Sloane brings an almost literary sense of interpretation to a song's lyrics and can make a subtle vocal quaver in "I've Got It Bad and That Ain't Good" convey a plaintive undercurrent of pain. Her poignant phrasing and inflections in "Solitude" and "I Didn't Know About You" draw on such a deep well of experience that we don't hear the words so much as feel them.

At every turn in these familiar tunes, she discovers new colors and seams of meaning that we didn't know were there. This is the finest vocal album I've heard all year, and if Carol Sloane isn't America's greatest living jazz singer, then no one deserves the title.

-- Matt Schudel

DOWNLOAD THESE:"Solitude," "I've Got It Bad and That Ain't Good," "I Didn't Know About You," "Just a'Sittin' and a'Rockin'/All Too Soon"



Various Artists

Peru might not leap to mind as a breeding ground for '60s and '70s psychedelia. And yet as this ebullient 2007 compilation attests, when it came to mind-expanding music, the oil-boom cities of the Amazon could hold their own with countercultural havens from Salvador to San Francisco. Issued by Barb¿s Records, this set presents 17 examples of Western-inflected Chicha, an indigenous music that took Colombian, Cuban and Andean song forms and adapted them to the wah-wah guitar, Farfisa organ and Moog synthesizers of the then-current rock scene.

Among the mix of instrumental and vocal tracks here is Los Mirlos's "Sonido Amazonico," an atmospheric reverie that combines cumbia rhythms, Middle Eastern modalities and surf-style guitar. Juaneco y Su Combo's "Vacilando Con Ayahuesca" finds a female singer moaning over a spaghetti-western-style melody, while the group's "Ya Se Ha Muerto Mi Abuelo" has a garage-y feel reminiscent of the Sir Douglas Quintet.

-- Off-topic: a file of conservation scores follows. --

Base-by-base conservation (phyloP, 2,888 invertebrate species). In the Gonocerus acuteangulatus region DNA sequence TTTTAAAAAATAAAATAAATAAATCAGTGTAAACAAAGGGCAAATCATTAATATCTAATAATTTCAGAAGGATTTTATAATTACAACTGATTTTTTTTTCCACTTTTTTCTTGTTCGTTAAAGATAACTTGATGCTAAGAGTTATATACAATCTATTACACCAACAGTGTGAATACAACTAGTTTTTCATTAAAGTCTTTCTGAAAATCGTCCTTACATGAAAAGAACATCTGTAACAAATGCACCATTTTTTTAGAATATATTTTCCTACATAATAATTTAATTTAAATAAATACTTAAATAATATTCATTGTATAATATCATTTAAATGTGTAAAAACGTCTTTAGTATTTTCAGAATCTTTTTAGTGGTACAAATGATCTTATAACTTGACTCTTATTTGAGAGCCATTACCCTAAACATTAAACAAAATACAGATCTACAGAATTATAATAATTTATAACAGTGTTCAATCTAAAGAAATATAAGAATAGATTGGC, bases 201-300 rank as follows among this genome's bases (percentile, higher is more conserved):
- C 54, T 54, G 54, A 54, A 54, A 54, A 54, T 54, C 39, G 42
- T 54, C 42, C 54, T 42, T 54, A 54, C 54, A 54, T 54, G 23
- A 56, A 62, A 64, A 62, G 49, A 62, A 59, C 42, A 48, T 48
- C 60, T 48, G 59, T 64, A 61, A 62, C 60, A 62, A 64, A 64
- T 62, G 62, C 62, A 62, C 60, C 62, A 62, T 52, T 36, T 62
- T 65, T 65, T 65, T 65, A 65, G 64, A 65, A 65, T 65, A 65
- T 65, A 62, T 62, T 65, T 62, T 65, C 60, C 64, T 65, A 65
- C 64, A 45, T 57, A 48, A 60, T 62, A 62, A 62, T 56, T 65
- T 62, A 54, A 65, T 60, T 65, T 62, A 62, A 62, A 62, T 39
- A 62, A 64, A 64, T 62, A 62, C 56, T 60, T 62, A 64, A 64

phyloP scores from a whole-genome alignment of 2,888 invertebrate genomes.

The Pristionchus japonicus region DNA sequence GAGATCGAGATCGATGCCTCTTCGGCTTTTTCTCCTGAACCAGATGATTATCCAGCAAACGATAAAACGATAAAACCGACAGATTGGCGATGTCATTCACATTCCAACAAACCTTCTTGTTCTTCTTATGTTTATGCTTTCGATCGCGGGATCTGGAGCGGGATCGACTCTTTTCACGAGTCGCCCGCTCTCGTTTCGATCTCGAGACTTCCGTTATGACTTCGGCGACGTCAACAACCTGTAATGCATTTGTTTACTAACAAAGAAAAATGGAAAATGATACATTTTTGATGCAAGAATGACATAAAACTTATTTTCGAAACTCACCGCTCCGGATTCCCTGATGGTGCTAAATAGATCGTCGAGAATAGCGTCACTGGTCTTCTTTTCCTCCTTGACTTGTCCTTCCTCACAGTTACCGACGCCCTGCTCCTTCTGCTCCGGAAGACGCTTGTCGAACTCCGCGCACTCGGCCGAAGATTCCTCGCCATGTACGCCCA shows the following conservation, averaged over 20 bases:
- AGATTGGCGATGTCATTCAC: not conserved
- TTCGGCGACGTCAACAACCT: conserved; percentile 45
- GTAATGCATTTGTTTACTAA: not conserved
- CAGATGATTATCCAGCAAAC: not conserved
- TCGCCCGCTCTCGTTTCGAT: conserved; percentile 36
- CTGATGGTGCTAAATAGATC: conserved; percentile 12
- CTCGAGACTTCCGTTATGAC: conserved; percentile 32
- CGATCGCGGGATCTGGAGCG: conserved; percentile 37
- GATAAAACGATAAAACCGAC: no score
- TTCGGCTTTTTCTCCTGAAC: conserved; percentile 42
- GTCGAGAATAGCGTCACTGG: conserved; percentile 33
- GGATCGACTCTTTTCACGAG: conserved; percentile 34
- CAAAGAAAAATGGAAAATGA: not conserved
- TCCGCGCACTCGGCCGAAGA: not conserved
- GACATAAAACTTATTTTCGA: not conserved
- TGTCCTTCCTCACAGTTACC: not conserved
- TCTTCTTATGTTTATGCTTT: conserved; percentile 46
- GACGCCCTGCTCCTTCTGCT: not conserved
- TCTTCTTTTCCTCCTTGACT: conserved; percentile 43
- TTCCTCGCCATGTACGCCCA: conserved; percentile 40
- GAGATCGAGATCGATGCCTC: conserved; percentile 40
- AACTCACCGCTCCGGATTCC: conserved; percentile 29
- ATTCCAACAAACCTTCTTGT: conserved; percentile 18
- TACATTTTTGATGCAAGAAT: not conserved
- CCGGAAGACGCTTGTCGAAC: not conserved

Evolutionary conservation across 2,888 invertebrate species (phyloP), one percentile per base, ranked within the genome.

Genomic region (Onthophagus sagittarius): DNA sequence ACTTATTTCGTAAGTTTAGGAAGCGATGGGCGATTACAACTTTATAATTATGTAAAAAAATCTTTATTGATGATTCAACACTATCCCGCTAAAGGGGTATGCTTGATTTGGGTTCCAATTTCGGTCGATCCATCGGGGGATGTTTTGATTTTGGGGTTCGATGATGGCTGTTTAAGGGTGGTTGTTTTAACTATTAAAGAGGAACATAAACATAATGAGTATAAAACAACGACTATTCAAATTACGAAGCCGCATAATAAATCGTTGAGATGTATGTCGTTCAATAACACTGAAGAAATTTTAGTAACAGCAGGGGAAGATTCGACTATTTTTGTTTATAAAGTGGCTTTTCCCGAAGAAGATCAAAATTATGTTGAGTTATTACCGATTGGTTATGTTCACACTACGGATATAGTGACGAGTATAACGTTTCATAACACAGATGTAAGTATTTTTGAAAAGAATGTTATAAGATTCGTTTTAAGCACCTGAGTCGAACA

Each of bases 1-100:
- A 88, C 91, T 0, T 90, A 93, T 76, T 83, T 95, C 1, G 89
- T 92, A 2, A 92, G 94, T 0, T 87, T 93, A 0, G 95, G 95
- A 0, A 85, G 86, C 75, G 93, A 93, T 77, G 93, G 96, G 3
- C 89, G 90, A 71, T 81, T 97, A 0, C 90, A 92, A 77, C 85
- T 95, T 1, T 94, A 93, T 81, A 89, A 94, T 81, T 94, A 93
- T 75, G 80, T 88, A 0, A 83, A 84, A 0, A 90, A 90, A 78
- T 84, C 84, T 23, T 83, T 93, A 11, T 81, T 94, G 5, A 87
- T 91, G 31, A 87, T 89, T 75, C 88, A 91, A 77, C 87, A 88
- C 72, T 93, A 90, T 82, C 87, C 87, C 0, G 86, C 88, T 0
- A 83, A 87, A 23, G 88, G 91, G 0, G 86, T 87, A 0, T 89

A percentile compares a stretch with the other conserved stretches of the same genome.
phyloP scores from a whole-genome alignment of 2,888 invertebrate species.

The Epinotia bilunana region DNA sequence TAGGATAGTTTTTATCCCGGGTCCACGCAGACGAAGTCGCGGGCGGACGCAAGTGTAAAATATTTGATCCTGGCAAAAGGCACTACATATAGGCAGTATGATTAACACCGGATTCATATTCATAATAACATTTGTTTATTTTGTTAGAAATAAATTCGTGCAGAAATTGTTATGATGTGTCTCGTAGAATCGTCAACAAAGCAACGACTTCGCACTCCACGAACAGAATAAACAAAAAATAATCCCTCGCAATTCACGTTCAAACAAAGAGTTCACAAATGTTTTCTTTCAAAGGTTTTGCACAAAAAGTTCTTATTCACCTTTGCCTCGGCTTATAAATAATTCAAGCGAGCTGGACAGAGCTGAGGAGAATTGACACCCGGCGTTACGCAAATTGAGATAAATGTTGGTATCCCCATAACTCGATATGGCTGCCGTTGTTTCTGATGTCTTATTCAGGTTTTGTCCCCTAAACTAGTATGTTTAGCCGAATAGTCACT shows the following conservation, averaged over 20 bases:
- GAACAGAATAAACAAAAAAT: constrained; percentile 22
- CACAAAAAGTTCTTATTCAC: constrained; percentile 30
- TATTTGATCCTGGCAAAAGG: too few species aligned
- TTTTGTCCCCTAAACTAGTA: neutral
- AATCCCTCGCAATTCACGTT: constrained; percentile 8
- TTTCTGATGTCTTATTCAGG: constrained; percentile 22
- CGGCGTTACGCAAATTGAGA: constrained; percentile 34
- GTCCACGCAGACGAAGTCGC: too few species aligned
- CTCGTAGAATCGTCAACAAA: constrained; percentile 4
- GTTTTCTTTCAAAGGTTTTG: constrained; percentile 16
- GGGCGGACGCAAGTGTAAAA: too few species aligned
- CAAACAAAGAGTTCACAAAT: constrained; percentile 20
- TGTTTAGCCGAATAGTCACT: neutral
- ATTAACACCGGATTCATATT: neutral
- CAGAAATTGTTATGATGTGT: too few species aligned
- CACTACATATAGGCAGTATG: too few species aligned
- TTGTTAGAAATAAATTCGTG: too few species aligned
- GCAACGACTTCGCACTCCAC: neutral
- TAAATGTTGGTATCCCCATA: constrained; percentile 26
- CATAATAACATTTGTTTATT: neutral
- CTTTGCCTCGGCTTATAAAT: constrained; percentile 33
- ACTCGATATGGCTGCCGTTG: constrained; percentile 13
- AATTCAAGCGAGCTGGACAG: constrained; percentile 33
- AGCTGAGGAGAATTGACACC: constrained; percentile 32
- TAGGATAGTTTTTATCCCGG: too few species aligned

Maybe the most out-of-left-field track on the album is "Para Elisa," Los Destellos' reimagining of Beethoven's "Fur Elise" as a brisk Andean ramble. As with ska and calypso bands before them, the seven combos featured here borrow from, and mingle, high and low culture in service of their freewheeling musical vision. Fans of the Tropicalia music of Brazil, especially the day-glo sounds of Os Mutantes and Rogerio Duprat, will likely find this collection revelatory.

-- Bill Friskics-Warren

DOWNLOAD THESE:"Sonido Amazonico," "Ya Se Ha Muerto Mi Abuelo," "Para Elise"


Alice Smith

Singer Alice Smith's album, "For Lovers, Dreamers & Me," with its sumptuous vocals and intriguing mixed bag of sounds, is one of the best debut discs of 2007. It was also one of the best debuts of 2006.

The album, first released by London's BBE Records, was remastered and rereleased by Epic this year, allowing Smith to share her four-octave range and multiform style with a wider audience.